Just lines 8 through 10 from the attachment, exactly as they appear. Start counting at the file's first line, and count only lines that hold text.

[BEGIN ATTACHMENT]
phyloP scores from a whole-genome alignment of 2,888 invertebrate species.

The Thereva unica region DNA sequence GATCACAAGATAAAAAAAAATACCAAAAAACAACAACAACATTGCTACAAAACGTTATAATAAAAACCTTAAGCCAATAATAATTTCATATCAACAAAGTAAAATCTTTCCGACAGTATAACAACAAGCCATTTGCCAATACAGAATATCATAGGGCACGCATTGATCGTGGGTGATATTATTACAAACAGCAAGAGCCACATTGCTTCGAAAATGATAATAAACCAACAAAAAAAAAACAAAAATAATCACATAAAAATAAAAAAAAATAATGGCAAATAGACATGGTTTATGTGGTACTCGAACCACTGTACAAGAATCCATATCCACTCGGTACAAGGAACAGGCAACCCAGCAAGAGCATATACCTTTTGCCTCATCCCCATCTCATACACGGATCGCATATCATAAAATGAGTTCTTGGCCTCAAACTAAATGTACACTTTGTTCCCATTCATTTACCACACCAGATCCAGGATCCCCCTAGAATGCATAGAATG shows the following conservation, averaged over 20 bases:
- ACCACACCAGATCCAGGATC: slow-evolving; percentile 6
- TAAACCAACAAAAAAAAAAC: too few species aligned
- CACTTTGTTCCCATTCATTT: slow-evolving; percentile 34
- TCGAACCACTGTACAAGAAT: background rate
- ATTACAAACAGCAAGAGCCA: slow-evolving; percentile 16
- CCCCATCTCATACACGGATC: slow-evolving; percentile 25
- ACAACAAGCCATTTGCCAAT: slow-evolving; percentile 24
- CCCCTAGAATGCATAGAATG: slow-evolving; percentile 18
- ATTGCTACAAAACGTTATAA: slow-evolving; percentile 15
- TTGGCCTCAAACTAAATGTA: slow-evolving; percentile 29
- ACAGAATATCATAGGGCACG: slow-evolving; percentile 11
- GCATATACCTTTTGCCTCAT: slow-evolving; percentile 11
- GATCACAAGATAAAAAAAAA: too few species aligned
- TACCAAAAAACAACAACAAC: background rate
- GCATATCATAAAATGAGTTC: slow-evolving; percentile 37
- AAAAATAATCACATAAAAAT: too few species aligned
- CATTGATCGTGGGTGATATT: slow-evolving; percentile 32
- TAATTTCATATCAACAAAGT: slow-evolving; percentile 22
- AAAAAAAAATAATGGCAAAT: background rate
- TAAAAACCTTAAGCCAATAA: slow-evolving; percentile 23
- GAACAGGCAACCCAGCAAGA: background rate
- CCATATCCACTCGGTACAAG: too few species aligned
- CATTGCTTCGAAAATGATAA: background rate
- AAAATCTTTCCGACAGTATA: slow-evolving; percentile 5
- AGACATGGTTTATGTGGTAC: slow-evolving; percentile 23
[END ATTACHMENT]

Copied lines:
- CCCCATCTCATACACGGATC: slow-evolving; percentile 25
- ACAACAAGCCATTTGCCAAT: slow-evolving; percentile 24
- CCCCTAGAATGCATAGAATG: slow-evolving; percentile 18